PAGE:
NEW YORK (Reuters) – A woman who accuses R. Kelly of sexually abusing her told jurors at his racketeering trial on Wednesday that she was unnerved when she saw a gun near where the R&B singer forced her to perform oral sex on him.
In her second day of testimony, the woman, who identified herself as Faith, said the Los Angeles encounter took place in January 2018, near the end of an 11-month relationship during which Kelly flew her several times to concerts or recording studios and trained her to please him sexually.
Faith, who said she was 19 when she met the then-50-year-old Kelly at a San Antonio concert in March 2017, testified that the gun left her “intimidated” and fearful of what would happen if she tried to leave.
“I wasn’t even going to step out of line,” she told the jury of seven men and five women in Brooklyn federal court.
On cross-examination, Kelly’s lawyer Deveraux Cannick tried to poke holes in Faith’s testimony, trying to show jurors it was her choice to keep seeing the singer despite her claims she did not always welcome his sexual advances.
“You participated on your own will,” Cannick said to Faith.
Kelly, whose full name is Robert Sylvester Kelly, has been on trial since Aug. 18 for running what prosecutors called a decades-long scheme targeting women and girls for sex, with the help of employees and assistants in his entourage.
Known for the 1996 Grammy-winning song “I Believe I Can Fly,” the 54-year-old Kelly has pleaded not guilty to one racketeering count and eight counts of violating an interstate sex trafficking law.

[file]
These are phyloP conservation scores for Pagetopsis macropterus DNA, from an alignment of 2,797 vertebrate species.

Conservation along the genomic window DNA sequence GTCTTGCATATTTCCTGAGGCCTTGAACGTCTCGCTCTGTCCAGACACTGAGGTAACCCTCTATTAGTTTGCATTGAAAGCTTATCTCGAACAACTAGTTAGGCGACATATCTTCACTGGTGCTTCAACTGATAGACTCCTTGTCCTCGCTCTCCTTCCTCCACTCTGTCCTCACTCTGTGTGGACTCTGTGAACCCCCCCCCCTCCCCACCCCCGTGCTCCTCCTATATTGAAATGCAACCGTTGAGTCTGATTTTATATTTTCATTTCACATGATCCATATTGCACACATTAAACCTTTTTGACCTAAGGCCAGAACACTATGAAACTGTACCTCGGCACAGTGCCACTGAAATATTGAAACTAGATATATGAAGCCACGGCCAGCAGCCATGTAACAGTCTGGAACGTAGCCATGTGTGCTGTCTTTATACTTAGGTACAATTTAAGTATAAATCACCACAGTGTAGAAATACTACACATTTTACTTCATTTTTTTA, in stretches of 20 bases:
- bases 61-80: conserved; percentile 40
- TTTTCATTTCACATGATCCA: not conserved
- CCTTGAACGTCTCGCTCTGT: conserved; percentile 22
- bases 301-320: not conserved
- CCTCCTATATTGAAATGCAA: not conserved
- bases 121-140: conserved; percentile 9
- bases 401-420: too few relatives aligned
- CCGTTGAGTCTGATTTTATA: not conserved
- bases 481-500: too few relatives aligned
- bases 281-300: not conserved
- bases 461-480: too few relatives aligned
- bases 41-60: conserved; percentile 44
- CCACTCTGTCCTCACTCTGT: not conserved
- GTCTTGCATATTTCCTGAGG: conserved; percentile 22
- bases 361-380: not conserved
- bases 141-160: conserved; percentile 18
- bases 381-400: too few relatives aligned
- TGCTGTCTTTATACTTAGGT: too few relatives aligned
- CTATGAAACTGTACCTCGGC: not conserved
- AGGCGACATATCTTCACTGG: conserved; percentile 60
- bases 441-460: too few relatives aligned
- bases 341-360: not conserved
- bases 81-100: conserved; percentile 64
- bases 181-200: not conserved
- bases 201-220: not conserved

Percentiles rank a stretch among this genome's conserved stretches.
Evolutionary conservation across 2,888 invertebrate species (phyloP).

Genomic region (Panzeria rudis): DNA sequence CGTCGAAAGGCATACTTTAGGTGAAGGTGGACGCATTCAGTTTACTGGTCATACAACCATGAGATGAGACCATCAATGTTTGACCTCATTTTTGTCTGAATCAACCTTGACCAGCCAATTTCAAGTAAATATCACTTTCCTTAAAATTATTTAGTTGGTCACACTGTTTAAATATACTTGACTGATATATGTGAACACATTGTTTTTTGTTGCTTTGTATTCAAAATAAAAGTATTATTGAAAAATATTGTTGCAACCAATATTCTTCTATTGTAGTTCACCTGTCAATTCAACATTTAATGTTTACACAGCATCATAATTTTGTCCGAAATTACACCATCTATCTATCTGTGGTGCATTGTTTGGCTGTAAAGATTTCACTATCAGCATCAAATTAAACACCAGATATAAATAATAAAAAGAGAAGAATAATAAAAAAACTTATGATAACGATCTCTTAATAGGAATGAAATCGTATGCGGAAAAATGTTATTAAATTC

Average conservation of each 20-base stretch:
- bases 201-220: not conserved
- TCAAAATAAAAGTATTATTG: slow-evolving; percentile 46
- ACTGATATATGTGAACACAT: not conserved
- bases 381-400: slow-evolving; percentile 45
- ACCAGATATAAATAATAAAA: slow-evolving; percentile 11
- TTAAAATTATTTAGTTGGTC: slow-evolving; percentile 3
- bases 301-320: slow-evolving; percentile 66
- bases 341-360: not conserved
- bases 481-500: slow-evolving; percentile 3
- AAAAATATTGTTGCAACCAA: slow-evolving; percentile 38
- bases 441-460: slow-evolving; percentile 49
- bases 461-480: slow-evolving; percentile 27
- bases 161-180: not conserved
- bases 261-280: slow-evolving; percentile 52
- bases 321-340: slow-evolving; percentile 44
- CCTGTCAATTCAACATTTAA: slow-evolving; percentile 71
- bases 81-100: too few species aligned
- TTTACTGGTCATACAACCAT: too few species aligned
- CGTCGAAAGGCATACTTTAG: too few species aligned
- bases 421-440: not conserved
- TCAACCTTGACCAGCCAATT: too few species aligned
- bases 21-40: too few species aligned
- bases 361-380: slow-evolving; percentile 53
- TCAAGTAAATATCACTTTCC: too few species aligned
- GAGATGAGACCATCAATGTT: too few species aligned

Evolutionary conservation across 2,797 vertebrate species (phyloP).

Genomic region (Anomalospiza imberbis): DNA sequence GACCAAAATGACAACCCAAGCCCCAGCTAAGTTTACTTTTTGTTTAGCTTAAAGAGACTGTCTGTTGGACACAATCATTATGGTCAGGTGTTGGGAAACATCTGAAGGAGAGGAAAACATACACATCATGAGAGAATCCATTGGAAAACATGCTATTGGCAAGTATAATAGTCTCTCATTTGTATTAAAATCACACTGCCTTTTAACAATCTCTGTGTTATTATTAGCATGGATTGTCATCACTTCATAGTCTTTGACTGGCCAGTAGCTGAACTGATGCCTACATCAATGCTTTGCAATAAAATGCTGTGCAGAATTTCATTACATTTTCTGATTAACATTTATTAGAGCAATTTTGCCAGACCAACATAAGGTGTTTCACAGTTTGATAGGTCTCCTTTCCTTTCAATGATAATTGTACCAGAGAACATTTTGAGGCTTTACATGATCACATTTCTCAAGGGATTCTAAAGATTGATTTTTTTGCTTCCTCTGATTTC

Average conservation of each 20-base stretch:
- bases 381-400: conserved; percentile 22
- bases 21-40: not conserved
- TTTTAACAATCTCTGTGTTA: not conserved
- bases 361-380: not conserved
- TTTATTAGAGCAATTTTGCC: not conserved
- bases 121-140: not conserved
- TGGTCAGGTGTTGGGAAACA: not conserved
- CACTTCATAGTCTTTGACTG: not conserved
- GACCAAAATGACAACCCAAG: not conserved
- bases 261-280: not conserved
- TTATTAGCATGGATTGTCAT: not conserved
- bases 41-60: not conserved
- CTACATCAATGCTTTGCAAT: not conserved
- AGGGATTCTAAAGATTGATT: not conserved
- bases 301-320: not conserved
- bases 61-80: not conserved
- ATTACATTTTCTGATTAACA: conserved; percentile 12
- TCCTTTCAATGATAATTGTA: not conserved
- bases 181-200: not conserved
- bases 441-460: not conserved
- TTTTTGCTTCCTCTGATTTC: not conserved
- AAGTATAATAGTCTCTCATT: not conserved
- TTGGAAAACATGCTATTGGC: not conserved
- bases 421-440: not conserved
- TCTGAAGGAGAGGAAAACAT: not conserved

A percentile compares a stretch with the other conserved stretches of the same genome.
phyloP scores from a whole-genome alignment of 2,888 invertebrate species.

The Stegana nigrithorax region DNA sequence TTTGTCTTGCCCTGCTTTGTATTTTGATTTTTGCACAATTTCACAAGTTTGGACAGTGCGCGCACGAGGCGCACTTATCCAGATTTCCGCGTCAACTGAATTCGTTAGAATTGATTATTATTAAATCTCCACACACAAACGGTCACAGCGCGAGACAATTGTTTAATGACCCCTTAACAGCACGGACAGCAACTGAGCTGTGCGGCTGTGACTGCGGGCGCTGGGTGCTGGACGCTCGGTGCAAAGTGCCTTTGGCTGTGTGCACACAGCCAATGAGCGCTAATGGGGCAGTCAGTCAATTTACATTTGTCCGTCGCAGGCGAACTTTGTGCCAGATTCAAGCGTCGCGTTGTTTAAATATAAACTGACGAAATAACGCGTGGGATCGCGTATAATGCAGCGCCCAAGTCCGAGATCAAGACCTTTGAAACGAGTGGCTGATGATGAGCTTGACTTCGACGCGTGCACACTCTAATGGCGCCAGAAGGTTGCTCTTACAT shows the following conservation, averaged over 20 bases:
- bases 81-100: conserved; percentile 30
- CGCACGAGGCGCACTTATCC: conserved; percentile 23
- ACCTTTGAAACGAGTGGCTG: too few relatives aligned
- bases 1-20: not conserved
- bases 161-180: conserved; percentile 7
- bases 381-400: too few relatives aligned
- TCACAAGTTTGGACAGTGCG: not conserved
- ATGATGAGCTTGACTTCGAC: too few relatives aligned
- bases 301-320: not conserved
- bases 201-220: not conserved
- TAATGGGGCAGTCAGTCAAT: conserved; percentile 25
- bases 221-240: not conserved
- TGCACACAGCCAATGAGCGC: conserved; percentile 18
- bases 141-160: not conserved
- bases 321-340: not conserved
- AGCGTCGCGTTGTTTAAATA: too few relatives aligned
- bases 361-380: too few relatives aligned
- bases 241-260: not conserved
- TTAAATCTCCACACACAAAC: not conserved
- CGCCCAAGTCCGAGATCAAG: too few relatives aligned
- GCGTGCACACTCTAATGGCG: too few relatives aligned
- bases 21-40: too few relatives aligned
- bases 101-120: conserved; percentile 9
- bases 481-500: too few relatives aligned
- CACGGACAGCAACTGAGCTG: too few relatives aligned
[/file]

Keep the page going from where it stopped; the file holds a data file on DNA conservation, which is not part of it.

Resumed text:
Faith said her relationship with Kelly ended in February 2018 at a hotel in Manhattan, where she resisted his desire for sex and made it physically difficult for him to attempt intercourse.
“I know I had pissed him off,” Faith said.
Soon after returning home to Texas, Faith said she tested positive for type-1 herpes.
She blamed Kelly, and said he would not discuss it on a later phone call, after she had hired legal counsel.
“I knew it was him,” Faith said.
Cannick challenged some of Faith’s recollections, asking how she could remember so many details of her final interactions with Kelly in 2018 when “you don’t remember what time you met with (prosecutors) on Sunday.”
Faith also said she did not like being labeled a “victim” of Kelly, mirroring her comments from an earlier podcast.
“You’re not a victim?” Cannick asked.
“Correct,” Faith responded.
Kelly’s indictment describes the alleged mistreatment of six women and girls, including the late singer Aaliyah. A male accuser has also said Kelly sexually abused him.
Several accusers, including Faith, and former employees have testified that Kelly demanded strict obedience to his rules even as he preyed on women and girls, including aspiring singers who hoped he could advance their own music careers.
Other testimony for the prosecution came from Faith’s mother, and from the minister who oversaw Kelly’s 1994 wedding to Aaliyah, when Kelly was 27 and Aaliyah was 15. The marriage was annulled after six months.
Coronavirus protocols have required the press and public to watch the trial in overflow courtrooms with video feeds.
Before Wednesday’s testimony, Assistant U.S. Attorney Nadia Shihata said negative comments had been made on Tuesday in an overflow courtroom, with one person calling a witness a “stupid bitch.”
Kelly’s lawyers declined to comment when asked if it wanted to respond.
Many sexual abuse accusations against Kelly were discussed in the 2019 Lifetime documentary “Surviving R. Kelly.” Kelly also faces sex-related charges in Illinois and Minnesota.
(Reporting by Tyler Clifford in New York; Editing by Howard Goller)